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Caffeine is a methylxanthine compound that has pleiotropic cardiovascular effects, including stimulation of the sympathetic nervous system. Caffeine is ingested daily by a large percentage of the global population (in the form of tea, coffee and cola), and is the most widely consumed vasoactive substance in the world.1
The relationship of caffeine to cardiovascular disease has been debated and investigated for decades. Considered a stimulant, caffeine had long been postulated to be proarrhythmic. Initial physiologic measurements in humans showed that acute caffeine ingestion in caffeine naïve subjects increased heart rate and blood pressure, and correlated with increases in plasma renin and catecholamine levels.2 Electrophysiological studies performed in the 1980s during acute caffeine loading (both oral and intravenous) demonstrated a heterogeneous pattern of effect in cardiac tissue, with caffeine prolonging the myocardial refractory period in the left atrium and shortening the refractory period in the right atrium.3 In these experiments, patients seemed to have an increased proclivity to develop supraventricular arrhythmia after caffeine loading.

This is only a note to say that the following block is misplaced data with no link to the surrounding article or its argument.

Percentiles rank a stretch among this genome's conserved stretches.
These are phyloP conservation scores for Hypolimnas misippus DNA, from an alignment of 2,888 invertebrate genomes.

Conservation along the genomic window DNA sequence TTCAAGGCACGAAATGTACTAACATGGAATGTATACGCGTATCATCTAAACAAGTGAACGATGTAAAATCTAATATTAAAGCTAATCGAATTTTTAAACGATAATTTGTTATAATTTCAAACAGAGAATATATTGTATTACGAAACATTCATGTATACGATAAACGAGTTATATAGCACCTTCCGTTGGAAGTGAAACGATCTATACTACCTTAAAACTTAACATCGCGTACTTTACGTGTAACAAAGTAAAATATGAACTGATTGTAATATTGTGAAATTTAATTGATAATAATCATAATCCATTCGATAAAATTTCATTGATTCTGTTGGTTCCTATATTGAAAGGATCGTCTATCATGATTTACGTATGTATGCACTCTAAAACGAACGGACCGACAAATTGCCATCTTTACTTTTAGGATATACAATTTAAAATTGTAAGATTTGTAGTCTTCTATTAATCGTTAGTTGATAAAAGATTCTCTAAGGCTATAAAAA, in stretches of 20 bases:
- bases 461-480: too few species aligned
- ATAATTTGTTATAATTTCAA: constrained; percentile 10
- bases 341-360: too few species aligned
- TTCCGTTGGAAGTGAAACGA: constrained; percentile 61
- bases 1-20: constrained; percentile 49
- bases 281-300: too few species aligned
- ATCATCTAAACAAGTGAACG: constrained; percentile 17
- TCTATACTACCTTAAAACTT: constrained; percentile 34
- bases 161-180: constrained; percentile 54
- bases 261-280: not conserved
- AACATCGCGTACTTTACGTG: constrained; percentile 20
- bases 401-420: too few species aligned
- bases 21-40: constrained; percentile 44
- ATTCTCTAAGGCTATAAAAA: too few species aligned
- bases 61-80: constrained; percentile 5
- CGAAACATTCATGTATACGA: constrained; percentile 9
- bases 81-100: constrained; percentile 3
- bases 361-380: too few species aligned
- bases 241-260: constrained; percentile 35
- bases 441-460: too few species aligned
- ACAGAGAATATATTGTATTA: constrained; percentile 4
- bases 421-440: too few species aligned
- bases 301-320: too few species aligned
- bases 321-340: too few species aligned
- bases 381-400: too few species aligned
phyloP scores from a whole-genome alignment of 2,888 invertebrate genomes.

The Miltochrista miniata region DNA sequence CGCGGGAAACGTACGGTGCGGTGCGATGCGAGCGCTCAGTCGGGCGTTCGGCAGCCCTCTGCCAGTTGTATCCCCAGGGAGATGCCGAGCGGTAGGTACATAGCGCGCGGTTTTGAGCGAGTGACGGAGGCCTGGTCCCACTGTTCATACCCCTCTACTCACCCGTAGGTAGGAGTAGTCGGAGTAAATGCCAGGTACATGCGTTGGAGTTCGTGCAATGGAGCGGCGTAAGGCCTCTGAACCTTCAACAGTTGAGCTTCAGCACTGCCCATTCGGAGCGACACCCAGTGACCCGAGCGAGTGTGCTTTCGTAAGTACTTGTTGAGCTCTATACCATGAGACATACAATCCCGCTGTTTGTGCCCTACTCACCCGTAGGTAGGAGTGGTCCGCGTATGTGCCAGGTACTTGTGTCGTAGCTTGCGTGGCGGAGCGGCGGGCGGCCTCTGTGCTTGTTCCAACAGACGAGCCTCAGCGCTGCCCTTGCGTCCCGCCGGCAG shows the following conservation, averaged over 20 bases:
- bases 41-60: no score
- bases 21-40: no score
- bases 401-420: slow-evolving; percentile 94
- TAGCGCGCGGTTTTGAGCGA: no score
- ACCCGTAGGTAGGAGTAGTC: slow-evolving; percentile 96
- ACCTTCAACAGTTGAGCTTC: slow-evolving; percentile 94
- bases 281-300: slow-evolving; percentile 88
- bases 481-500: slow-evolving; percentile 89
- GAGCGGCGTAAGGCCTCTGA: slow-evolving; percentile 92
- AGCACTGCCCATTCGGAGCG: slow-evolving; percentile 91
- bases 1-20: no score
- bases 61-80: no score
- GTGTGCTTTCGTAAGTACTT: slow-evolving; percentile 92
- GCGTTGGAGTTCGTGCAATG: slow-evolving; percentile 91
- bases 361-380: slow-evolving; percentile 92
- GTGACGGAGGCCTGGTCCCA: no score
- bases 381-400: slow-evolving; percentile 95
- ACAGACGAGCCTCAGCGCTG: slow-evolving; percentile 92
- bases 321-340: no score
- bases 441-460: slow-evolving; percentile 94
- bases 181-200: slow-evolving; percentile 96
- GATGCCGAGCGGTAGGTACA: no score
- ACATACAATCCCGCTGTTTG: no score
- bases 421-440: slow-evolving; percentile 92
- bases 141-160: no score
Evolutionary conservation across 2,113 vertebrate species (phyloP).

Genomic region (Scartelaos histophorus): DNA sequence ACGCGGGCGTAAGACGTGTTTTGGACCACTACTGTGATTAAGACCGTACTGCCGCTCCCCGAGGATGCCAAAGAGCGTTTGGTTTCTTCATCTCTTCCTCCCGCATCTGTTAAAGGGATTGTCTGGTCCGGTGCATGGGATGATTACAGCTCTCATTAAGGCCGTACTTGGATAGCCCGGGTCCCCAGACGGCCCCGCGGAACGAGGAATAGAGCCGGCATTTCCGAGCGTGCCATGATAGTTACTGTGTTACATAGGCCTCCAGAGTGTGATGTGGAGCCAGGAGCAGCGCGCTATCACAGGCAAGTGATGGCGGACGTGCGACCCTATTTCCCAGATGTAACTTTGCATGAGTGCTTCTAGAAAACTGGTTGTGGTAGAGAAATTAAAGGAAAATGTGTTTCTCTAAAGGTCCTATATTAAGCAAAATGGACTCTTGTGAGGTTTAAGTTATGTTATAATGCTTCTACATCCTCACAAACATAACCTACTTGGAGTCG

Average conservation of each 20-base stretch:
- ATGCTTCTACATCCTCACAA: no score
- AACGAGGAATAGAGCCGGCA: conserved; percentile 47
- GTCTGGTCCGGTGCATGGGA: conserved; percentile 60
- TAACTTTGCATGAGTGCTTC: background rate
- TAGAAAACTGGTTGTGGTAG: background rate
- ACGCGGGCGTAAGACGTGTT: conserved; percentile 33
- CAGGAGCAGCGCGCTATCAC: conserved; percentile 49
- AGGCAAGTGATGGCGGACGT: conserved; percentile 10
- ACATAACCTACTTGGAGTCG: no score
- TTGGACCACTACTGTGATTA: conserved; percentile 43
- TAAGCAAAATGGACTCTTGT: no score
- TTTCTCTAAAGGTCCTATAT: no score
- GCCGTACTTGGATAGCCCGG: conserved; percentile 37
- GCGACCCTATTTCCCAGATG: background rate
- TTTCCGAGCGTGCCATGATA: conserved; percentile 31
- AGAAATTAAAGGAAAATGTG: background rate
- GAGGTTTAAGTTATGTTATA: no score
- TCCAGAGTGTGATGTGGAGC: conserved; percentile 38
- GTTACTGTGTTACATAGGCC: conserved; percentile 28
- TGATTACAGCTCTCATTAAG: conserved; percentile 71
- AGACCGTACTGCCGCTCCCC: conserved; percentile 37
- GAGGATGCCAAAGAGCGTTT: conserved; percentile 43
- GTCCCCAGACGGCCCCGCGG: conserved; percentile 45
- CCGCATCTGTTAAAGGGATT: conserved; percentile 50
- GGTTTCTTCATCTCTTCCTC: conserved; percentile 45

The results of these early studies suggested a deleterious effect of caffeine on cardiovascular health. Importantly, however, these studies investigated the acute effects of caffeine ingestion and not the chronic effects of daily exposure in a habituated subject. The keen interest in identifying potential ill effects of caffeine consumption led to high-profile publications, including one linking coffee drinking to pancreatic cancer—a finding later debunked, as it resulted from the use of flawed statistical and study design methods.4
Recently, interest in identifying risk factors for supraventricular arrhythmias has increased—particularly with respect to atrial fibrillation (AF), given the high prevalence of this dysrhythmia and the risk of …
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